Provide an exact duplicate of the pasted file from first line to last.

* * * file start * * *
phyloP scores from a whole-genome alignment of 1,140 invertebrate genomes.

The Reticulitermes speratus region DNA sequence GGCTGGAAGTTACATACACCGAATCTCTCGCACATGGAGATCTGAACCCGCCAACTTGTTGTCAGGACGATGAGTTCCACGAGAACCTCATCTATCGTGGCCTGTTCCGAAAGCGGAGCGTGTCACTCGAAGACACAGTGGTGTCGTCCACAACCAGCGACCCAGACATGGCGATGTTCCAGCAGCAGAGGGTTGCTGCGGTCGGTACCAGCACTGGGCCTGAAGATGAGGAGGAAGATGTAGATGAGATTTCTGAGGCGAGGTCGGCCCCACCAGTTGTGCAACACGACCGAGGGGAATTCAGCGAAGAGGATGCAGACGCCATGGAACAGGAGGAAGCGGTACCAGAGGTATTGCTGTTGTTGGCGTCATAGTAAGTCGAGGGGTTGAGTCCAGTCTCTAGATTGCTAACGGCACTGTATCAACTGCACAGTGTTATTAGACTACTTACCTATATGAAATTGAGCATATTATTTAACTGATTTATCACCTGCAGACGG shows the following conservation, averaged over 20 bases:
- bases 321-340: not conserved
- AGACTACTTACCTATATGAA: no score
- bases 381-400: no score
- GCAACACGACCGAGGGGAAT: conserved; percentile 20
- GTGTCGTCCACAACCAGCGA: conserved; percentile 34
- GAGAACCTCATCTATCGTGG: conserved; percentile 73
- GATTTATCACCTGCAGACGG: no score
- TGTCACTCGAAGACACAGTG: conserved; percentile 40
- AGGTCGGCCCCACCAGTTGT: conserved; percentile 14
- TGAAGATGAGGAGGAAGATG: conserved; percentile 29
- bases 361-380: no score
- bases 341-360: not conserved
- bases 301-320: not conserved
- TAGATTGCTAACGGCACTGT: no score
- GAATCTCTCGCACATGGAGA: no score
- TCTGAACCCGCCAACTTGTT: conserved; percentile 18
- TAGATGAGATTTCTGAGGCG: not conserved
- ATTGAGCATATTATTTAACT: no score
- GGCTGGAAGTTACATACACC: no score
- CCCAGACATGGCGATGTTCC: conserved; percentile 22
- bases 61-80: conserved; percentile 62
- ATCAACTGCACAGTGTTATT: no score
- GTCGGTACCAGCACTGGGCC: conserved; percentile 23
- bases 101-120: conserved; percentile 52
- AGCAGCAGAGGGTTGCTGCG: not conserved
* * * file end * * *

phyloP scores from a whole-genome alignment of 1,140 invertebrate genomes.

The Reticulitermes speratus region DNA sequence GGCTGGAAGTTACATACACCGAATCTCTCGCACATGGAGATCTGAACCCGCCAACTTGTTGTCAGGACGATGAGTTCCACGAGAACCTCATCTATCGTGGCCTGTTCCGAAAGCGGAGCGTGTCACTCGAAGACACAGTGGTGTCGTCCACAACCAGCGACCCAGACATGGCGATGTTCCAGCAGCAGAGGGTTGCTGCGGTCGGTACCAGCACTGGGCCTGAAGATGAGGAGGAAGATGTAGATGAGATTTCTGAGGCGAGGTCGGCCCCACCAGTTGTGCAACACGACCGAGGGGAATTCAGCGAAGAGGATGCAGACGCCATGGAACAGGAGGAAGCGGTACCAGAGGTATTGCTGTTGTTGGCGTCATAGTAAGTCGAGGGGTTGAGTCCAGTCTCTAGATTGCTAACGGCACTGTATCAACTGCACAGTGTTATTAGACTACTTACCTATATGAAATTGAGCATATTATTTAACTGATTTATCACCTGCAGACGG shows the following conservation, averaged over 20 bases:
- bases 321-340: not conserved
- AGACTACTTACCTATATGAA: no score
- bases 381-400: no score
- GCAACACGACCGAGGGGAAT: conserved; percentile 20
- GTGTCGTCCACAACCAGCGA: conserved; percentile 34
- GAGAACCTCATCTATCGTGG: conserved; percentile 73
- GATTTATCACCTGCAGACGG: no score
- TGTCACTCGAAGACACAGTG: conserved; percentile 40
- AGGTCGGCCCCACCAGTTGT: conserved; percentile 14
- TGAAGATGAGGAGGAAGATG: conserved; percentile 29
- bases 361-380: no score
- bases 341-360: not conserved
- bases 301-320: not conserved
- TAGATTGCTAACGGCACTGT: no score
- GAATCTCTCGCACATGGAGA: no score
- TCTGAACCCGCCAACTTGTT: conserved; percentile 18
- TAGATGAGATTTCTGAGGCG: not conserved
- ATTGAGCATATTATTTAACT: no score
- GGCTGGAAGTTACATACACC: no score
- CCCAGACATGGCGATGTTCC: conserved; percentile 22
- bases 61-80: conserved; percentile 62
- ATCAACTGCACAGTGTTATT: no score
- GTCGGTACCAGCACTGGGCC: conserved; percentile 23
- bases 101-120: conserved; percentile 52
- AGCAGCAGAGGGTTGCTGCG: not conserved